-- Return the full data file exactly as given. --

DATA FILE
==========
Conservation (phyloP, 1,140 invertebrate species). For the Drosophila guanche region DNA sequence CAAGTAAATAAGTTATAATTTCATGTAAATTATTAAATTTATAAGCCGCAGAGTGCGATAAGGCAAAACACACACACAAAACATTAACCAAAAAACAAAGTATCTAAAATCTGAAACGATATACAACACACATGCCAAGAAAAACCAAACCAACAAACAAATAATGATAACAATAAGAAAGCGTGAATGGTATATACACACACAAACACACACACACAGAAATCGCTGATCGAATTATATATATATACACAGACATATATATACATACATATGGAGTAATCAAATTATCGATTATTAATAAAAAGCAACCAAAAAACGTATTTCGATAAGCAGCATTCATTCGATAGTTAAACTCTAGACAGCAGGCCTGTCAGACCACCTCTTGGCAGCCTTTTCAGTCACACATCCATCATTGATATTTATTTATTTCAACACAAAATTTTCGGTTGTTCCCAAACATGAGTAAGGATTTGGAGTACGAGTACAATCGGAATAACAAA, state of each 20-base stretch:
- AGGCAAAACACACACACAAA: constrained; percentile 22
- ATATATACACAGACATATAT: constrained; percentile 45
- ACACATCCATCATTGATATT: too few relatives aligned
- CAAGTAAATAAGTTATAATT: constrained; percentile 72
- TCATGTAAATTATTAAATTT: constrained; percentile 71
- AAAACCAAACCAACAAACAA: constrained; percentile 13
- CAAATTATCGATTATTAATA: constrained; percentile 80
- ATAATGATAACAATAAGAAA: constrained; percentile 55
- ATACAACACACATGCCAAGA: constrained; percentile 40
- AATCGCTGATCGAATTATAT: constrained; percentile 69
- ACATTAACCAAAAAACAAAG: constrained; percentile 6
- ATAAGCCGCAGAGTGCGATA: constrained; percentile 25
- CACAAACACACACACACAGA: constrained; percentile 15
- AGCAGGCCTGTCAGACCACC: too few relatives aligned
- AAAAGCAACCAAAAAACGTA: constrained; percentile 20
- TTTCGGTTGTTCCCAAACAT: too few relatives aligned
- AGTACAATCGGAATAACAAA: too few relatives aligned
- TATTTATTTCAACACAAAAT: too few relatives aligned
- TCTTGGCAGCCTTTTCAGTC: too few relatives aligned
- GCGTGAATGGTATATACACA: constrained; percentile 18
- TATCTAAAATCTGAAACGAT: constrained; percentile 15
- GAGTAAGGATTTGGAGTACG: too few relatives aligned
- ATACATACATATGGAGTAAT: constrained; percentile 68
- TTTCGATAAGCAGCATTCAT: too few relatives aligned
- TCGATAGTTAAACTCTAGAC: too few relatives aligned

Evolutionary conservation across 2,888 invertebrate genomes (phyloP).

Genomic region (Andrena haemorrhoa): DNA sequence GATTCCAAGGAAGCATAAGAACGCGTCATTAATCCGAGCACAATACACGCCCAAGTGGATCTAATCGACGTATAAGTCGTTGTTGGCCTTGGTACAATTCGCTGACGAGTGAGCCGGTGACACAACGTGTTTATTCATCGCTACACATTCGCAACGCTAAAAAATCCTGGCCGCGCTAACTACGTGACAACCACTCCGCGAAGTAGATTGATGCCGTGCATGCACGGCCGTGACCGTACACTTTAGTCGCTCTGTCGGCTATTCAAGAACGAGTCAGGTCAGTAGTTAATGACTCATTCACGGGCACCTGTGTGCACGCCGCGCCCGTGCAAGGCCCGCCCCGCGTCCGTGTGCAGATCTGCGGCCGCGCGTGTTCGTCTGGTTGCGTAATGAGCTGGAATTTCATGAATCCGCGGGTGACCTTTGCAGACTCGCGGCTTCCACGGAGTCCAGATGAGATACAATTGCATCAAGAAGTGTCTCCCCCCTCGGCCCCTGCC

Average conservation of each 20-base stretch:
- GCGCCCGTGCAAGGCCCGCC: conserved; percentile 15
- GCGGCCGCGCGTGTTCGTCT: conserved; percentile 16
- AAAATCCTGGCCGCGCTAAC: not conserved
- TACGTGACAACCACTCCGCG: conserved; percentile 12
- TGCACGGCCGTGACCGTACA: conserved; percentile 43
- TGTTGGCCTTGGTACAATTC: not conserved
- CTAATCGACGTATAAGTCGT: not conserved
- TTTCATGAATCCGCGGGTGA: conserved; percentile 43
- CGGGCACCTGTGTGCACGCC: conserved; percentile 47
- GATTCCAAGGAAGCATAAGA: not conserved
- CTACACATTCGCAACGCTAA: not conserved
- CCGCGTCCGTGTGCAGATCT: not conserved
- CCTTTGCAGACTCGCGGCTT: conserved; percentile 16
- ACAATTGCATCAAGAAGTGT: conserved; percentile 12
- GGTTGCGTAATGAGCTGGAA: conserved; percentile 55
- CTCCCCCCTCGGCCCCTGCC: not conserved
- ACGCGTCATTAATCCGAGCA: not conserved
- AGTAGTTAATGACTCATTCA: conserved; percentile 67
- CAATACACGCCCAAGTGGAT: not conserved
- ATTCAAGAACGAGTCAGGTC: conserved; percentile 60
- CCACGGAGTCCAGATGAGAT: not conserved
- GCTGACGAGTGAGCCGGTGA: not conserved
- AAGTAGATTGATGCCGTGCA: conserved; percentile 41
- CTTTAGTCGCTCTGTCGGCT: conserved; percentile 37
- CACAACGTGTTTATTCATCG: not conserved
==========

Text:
Conservation (phyloP, 1,140 invertebrate species). For the Drosophila guanche region DNA sequence CAAGTAAATAAGTTATAATTTCATGTAAATTATTAAATTTATAAGCCGCAGAGTGCGATAAGGCAAAACACACACACAAAACATTAACCAAAAAACAAAGTATCTAAAATCTGAAACGATATACAACACACATGCCAAGAAAAACCAAACCAACAAACAAATAATGATAACAATAAGAAAGCGTGAATGGTATATACACACACAAACACACACACACAGAAATCGCTGATCGAATTATATATATATACACAGACATATATATACATACATATGGAGTAATCAAATTATCGATTATTAATAAAAAGCAACCAAAAAACGTATTTCGATAAGCAGCATTCATTCGATAGTTAAACTCTAGACAGCAGGCCTGTCAGACCACCTCTTGGCAGCCTTTTCAGTCACACATCCATCATTGATATTTATTTATTTCAACACAAAATTTTCGGTTGTTCCCAAACATGAGTAAGGATTTGGAGTACGAGTACAATCGGAATAACAAA, state of each 20-base stretch:
- AGGCAAAACACACACACAAA: constrained; percentile 22
- ATATATACACAGACATATAT: constrained; percentile 45
- ACACATCCATCATTGATATT: too few relatives aligned
- CAAGTAAATAAGTTATAATT: constrained; percentile 72
- TCATGTAAATTATTAAATTT: constrained; percentile 71
- AAAACCAAACCAACAAACAA: constrained; percentile 13
- CAAATTATCGATTATTAATA: constrained; percentile 80
- ATAATGATAACAATAAGAAA: constrained; percentile 55
- ATACAACACACATGCCAAGA: constrained; percentile 40
- AATCGCTGATCGAATTATAT: constrained; percentile 69
- ACATTAACCAAAAAACAAAG: constrained; percentile 6
- ATAAGCCGCAGAGTGCGATA: constrained; percentile 25
- CACAAACACACACACACAGA: constrained; percentile 15
- AGCAGGCCTGTCAGACCACC: too few relatives aligned
- AAAAGCAACCAAAAAACGTA: constrained; percentile 20
- TTTCGGTTGTTCCCAAACAT: too few relatives aligned
- AGTACAATCGGAATAACAAA: too few relatives aligned
- TATTTATTTCAACACAAAAT: too few relatives aligned
- TCTTGGCAGCCTTTTCAGTC: too few relatives aligned
- GCGTGAATGGTATATACACA: constrained; percentile 18
- TATCTAAAATCTGAAACGAT: constrained; percentile 15
- GAGTAAGGATTTGGAGTACG: too few relatives aligned
- ATACATACATATGGAGTAAT: constrained; percentile 68
- TTTCGATAAGCAGCATTCAT: too few relatives aligned
- TCGATAGTTAAACTCTAGAC: too few relatives aligned

Evolutionary conservation across 2,888 invertebrate genomes (phyloP).

Genomic region (Andrena haemorrhoa): DNA sequence GATTCCAAGGAAGCATAAGAACGCGTCATTAATCCGAGCACAATACACGCCCAAGTGGATCTAATCGACGTATAAGTCGTTGTTGGCCTTGGTACAATTCGCTGACGAGTGAGCCGGTGACACAACGTGTTTATTCATCGCTACACATTCGCAACGCTAAAAAATCCTGGCCGCGCTAACTACGTGACAACCACTCCGCGAAGTAGATTGATGCCGTGCATGCACGGCCGTGACCGTACACTTTAGTCGCTCTGTCGGCTATTCAAGAACGAGTCAGGTCAGTAGTTAATGACTCATTCACGGGCACCTGTGTGCACGCCGCGCCCGTGCAAGGCCCGCCCCGCGTCCGTGTGCAGATCTGCGGCCGCGCGTGTTCGTCTGGTTGCGTAATGAGCTGGAATTTCATGAATCCGCGGGTGACCTTTGCAGACTCGCGGCTTCCACGGAGTCCAGATGAGATACAATTGCATCAAGAAGTGTCTCCCCCCTCGGCCCCTGCC

Average conservation of each 20-base stretch:
- GCGCCCGTGCAAGGCCCGCC: conserved; percentile 15
- GCGGCCGCGCGTGTTCGTCT: conserved; percentile 16
- AAAATCCTGGCCGCGCTAAC: not conserved
- TACGTGACAACCACTCCGCG: conserved; percentile 12
- TGCACGGCCGTGACCGTACA: conserved; percentile 43
- TGTTGGCCTTGGTACAATTC: not conserved
- CTAATCGACGTATAAGTCGT: not conserved
- TTTCATGAATCCGCGGGTGA: conserved; percentile 43
- CGGGCACCTGTGTGCACGCC: conserved; percentile 47
- GATTCCAAGGAAGCATAAGA: not conserved
- CTACACATTCGCAACGCTAA: not conserved
- CCGCGTCCGTGTGCAGATCT: not conserved
- CCTTTGCAGACTCGCGGCTT: conserved; percentile 16
- ACAATTGCATCAAGAAGTGT: conserved; percentile 12
- GGTTGCGTAATGAGCTGGAA: conserved; percentile 55
- CTCCCCCCTCGGCCCCTGCC: not conserved
- ACGCGTCATTAATCCGAGCA: not conserved
- AGTAGTTAATGACTCATTCA: conserved; percentile 67
- CAATACACGCCCAAGTGGAT: not conserved
- ATTCAAGAACGAGTCAGGTC: conserved; percentile 60
- CCACGGAGTCCAGATGAGAT: not conserved
- GCTGACGAGTGAGCCGGTGA: not conserved
- AAGTAGATTGATGCCGTGCA: conserved; percentile 41
- CTTTAGTCGCTCTGTCGGCT: conserved; percentile 37
- CACAACGTGTTTATTCATCG: not conserved